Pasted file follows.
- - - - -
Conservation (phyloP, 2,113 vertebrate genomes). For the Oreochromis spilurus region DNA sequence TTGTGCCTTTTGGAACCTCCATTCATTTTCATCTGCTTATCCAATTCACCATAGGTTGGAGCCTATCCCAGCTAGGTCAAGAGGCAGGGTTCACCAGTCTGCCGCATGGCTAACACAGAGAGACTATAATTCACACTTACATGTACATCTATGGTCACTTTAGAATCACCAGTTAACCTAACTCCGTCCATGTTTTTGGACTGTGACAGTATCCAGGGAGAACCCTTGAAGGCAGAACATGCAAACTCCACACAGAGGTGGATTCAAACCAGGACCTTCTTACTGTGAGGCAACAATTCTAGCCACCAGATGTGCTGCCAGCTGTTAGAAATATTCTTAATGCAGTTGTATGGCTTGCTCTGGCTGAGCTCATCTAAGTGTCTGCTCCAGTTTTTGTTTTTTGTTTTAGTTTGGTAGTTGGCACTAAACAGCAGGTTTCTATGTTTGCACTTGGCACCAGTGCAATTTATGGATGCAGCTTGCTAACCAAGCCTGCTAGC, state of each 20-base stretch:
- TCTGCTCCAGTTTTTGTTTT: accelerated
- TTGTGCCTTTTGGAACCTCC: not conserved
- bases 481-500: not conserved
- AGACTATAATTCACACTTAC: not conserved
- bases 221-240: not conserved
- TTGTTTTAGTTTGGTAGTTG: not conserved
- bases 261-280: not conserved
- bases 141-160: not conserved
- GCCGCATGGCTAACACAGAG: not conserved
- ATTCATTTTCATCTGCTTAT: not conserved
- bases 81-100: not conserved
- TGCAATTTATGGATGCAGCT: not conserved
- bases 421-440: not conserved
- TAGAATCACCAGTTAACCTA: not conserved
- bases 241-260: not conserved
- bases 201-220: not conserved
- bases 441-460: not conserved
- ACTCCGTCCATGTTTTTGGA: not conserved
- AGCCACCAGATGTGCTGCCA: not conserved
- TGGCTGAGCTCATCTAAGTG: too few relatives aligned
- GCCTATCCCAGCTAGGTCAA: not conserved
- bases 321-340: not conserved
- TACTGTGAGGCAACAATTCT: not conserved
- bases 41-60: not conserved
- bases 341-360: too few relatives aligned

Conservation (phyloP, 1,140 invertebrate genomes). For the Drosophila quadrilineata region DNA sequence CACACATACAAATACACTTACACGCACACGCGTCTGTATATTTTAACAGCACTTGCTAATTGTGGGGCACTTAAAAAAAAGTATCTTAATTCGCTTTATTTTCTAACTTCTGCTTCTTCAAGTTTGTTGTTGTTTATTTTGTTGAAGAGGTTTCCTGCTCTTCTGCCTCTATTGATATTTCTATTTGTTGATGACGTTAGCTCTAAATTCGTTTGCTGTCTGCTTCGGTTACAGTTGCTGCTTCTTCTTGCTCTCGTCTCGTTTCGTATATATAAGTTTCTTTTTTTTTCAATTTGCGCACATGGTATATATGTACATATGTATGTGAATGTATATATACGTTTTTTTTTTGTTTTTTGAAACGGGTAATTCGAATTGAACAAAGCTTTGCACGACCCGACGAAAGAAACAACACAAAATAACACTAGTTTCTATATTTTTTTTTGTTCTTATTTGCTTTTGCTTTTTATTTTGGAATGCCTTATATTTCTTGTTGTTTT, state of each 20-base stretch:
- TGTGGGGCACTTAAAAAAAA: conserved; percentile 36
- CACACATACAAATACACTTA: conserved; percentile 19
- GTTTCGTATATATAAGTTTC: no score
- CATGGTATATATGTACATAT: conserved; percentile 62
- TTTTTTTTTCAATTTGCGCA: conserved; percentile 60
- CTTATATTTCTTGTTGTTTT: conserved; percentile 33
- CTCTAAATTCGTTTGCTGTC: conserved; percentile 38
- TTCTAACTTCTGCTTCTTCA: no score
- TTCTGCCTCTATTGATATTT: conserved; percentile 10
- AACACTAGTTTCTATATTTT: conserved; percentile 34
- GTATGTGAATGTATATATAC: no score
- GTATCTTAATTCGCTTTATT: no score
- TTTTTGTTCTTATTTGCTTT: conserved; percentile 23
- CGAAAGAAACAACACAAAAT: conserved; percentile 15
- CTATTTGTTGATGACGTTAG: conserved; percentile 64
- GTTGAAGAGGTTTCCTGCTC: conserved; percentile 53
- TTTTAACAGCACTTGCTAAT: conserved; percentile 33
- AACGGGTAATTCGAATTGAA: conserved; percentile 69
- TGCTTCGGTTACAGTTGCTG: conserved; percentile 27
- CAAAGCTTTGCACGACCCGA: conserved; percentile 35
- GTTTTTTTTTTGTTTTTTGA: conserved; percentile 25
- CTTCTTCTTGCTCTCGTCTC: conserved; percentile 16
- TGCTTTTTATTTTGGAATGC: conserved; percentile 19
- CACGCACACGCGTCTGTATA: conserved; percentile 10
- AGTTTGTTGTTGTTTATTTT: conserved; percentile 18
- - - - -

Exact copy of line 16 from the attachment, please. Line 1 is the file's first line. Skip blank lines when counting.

- bases 241-260: not conserved